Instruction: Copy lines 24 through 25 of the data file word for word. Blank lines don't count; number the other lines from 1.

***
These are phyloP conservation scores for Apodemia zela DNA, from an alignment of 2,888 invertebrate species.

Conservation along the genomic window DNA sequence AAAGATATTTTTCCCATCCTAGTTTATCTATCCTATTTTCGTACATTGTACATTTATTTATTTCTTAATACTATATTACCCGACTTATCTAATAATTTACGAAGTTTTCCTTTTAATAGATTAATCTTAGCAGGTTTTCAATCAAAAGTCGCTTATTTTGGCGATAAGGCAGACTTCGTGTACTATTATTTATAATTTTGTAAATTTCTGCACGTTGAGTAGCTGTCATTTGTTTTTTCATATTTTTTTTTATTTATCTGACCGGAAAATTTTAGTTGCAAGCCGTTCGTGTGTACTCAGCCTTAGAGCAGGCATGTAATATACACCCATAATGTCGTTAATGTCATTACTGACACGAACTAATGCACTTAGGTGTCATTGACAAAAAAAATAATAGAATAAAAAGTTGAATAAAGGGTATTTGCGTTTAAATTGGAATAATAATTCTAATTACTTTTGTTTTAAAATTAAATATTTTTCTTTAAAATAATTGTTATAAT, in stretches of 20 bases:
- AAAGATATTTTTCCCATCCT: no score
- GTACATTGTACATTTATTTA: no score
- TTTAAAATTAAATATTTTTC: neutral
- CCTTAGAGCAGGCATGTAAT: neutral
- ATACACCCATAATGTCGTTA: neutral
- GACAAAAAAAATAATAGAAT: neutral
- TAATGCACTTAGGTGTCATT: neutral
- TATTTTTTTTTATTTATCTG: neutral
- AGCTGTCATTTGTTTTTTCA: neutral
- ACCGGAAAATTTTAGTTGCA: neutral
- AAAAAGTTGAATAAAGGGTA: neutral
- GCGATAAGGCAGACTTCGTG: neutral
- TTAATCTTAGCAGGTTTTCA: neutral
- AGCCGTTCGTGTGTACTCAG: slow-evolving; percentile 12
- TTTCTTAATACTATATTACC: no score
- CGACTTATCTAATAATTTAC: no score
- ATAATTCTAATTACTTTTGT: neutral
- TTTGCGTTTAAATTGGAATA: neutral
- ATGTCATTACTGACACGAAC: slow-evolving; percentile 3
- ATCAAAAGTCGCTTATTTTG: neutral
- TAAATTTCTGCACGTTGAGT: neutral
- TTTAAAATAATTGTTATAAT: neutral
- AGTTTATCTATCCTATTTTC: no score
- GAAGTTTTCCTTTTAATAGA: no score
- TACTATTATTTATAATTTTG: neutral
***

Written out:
- TTTAAAATAATTGTTATAAT: neutral
- AGTTTATCTATCCTATTTTC: no score